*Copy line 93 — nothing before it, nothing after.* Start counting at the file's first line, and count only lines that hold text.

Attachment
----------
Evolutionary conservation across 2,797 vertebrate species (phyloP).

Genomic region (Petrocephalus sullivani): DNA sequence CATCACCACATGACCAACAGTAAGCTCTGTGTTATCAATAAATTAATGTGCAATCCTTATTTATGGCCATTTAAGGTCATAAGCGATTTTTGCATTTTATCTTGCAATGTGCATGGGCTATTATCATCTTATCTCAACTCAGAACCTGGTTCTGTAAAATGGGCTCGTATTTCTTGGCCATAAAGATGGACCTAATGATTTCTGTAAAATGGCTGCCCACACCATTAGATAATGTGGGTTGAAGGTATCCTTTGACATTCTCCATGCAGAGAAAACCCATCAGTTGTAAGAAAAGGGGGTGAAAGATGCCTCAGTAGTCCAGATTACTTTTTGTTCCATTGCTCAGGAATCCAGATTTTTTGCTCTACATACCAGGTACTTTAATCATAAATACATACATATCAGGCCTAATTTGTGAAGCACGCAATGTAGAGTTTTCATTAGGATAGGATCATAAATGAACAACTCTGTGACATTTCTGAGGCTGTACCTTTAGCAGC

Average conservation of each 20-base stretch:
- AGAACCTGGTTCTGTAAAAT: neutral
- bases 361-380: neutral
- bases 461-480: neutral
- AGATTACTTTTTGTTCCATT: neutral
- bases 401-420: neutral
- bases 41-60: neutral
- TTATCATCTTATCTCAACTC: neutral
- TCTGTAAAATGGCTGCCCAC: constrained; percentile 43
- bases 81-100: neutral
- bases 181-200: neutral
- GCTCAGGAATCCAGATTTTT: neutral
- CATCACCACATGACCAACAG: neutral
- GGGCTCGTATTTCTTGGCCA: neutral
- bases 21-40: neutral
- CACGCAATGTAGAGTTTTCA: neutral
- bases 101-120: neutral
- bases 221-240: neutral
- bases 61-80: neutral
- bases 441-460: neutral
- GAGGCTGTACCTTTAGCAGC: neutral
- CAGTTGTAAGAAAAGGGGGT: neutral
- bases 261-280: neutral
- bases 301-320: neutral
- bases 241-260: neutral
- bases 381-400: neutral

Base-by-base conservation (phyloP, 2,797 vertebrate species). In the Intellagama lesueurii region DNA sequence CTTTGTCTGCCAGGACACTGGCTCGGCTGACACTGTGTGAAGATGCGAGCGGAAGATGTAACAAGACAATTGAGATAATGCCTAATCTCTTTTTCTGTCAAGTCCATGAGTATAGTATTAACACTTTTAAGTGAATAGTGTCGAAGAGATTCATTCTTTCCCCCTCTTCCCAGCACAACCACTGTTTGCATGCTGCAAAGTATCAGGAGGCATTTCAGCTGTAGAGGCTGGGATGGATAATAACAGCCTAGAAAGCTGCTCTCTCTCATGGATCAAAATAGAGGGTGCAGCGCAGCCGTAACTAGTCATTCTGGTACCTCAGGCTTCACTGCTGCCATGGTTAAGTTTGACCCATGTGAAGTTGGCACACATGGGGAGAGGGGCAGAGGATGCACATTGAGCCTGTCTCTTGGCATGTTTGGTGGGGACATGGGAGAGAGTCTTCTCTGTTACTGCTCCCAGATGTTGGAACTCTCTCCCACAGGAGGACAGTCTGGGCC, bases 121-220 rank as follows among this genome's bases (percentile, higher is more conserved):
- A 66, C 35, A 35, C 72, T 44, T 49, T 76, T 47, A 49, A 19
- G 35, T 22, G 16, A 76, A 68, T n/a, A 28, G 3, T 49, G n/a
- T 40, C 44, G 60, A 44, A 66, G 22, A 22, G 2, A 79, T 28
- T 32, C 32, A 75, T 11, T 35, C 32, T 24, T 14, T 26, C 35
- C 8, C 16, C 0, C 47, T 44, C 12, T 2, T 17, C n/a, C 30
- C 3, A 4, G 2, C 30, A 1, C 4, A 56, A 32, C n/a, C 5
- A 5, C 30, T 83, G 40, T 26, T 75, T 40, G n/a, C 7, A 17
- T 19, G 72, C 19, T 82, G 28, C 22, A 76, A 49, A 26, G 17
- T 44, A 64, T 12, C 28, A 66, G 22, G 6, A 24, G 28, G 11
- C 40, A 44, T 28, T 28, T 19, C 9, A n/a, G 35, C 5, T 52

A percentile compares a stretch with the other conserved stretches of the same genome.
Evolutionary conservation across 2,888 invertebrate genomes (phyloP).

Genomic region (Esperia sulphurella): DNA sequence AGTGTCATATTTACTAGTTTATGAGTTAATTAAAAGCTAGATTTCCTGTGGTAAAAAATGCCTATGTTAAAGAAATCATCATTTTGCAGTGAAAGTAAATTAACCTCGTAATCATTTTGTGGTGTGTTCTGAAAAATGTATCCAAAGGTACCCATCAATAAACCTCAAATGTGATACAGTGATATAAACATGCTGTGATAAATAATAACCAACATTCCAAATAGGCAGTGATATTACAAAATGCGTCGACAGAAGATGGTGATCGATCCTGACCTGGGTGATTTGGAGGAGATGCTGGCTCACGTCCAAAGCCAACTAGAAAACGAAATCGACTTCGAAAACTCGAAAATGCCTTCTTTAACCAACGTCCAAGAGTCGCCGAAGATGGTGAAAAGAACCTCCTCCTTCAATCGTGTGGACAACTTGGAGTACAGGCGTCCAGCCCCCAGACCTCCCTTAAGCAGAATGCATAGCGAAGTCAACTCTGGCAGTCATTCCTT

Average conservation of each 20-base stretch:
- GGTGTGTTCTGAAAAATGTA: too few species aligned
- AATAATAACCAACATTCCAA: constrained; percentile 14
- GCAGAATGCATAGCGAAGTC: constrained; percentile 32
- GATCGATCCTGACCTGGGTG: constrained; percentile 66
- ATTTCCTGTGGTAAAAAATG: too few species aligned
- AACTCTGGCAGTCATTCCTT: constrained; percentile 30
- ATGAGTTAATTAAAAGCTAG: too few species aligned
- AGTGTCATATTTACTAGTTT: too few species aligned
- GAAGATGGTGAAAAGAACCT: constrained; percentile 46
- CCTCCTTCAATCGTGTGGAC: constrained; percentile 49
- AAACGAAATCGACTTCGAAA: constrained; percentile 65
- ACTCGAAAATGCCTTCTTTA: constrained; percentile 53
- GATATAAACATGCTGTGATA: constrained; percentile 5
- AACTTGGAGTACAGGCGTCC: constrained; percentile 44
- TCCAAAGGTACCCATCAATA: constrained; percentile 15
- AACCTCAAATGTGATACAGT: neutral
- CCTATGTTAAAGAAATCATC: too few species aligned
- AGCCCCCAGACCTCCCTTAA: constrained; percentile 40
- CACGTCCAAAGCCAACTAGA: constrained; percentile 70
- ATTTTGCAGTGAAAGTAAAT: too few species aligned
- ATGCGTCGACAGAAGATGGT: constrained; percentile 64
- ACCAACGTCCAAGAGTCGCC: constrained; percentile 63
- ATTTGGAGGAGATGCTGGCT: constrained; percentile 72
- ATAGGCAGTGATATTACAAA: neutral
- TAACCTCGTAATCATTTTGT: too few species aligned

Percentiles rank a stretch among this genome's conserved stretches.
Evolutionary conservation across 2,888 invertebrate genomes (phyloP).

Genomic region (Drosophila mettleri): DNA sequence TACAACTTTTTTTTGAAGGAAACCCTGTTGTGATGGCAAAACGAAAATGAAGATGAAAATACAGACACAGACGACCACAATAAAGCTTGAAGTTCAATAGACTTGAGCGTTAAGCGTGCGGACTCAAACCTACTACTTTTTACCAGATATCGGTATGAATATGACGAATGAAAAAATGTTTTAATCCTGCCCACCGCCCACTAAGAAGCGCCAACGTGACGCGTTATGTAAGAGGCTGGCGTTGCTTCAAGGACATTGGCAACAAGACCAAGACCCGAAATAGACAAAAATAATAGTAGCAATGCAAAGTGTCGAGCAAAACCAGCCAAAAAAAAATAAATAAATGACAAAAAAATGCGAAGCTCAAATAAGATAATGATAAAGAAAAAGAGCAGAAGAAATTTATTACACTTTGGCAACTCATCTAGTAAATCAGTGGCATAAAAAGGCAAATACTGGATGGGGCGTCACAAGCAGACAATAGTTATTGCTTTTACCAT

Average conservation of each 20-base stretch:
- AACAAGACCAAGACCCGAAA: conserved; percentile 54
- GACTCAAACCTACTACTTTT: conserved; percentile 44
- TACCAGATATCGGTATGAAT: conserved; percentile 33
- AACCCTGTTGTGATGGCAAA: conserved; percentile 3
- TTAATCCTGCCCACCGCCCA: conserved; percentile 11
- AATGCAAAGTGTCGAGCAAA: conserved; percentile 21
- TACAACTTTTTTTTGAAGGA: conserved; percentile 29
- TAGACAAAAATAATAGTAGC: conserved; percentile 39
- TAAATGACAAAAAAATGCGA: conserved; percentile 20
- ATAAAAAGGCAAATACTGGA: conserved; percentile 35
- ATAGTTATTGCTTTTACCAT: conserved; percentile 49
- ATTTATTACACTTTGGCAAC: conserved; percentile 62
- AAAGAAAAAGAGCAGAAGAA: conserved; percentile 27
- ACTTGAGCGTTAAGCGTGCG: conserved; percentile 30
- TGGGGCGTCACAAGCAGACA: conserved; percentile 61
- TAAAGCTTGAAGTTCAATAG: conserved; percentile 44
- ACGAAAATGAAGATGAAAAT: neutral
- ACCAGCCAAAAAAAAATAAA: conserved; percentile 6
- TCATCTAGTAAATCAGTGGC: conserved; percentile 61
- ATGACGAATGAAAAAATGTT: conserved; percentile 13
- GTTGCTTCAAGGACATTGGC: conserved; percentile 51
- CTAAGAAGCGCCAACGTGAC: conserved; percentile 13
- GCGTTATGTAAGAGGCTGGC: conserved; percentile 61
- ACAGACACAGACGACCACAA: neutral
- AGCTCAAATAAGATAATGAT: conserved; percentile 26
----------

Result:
- GTTGCTTCAAGGACATTGGC: conserved; percentile 51